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Will Bad Bunny Represent a Breakout for Multilingual Hip-Hop?


Puerto Rican hip-hop artist Bad Bunny (Benito Antonio Martínez Ocasio) did more than shake up annual charts with the Dec. 23 surprise release of X100PRE (Rimas Entertainment LLC). By attracting such collaborators as Drake, Diplo and El Alfa with an album owing as much to dembow and reggaeton as hi-hop, Bad Bunny proved he could dominate streaming services with an album almost entirely in Spanish. Market observers expect not only a tailwind push for Spanish-language hip-hop, but a belated U.S. interest in hip-hop from European-, Asian- and Russian-language markets as well. On a polyglot continent like Europe, this is nothing new, but U.S. pop has stubbornly kept to “English language only.”

Bad Bunny has overcome this reluctance by making his new album as much about beats, tunes and emotional delivery as about words that may be indecipherable to many fans. The album opener, “Ni Bien Ni Mal” offers tense bachata guitar, “Otra Noche en Miami” is as smooth as synth-R&B gets, while “Tenemos Que Hablar” approaches a punky delivery. In short, Bad Bunny knows how to shake up genre categorization.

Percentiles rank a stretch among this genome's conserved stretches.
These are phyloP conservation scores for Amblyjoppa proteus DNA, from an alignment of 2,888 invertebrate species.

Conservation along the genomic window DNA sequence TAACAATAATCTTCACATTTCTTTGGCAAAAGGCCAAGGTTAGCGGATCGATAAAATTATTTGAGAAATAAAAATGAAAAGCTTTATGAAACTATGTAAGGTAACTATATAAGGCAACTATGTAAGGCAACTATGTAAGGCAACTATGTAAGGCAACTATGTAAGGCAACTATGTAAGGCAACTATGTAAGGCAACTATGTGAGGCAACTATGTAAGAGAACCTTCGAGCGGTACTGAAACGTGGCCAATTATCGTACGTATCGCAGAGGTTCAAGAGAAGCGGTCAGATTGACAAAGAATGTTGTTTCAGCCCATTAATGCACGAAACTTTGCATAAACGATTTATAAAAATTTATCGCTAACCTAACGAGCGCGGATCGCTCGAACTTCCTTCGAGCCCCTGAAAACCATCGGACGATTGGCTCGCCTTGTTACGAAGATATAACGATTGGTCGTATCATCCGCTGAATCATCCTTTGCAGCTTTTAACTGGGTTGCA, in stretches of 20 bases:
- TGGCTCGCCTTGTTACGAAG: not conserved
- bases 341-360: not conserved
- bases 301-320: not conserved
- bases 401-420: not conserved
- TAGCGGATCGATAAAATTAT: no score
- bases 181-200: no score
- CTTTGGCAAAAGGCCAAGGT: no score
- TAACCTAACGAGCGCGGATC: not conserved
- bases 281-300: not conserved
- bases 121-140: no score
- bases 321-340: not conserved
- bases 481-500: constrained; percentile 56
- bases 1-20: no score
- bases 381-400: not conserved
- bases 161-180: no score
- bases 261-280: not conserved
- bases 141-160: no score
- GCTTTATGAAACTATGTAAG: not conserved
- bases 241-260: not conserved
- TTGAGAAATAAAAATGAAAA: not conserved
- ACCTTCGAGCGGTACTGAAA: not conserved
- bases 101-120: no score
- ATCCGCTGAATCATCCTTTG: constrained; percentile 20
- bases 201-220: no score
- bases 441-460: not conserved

Artists in other regions have yet to achieve this sort of breakthrough. Given the popularity of K-pop, it is surprising how few Americans want to sample the gloomier side of Korean hip-hop, though language barriers no doubt play a role. The same can be said for South American or Southern European hip-hop. The popularity of the genre could break this barrier in 2019-20, though there is an aspect of forbidden fruit: Both Vladimir Putin and Xi Jinping ended 2018 with warnings that they might start censoring hip-hop in their own countries. But maybe turning pop culture into underground samizdat could accelerate its global popularity.

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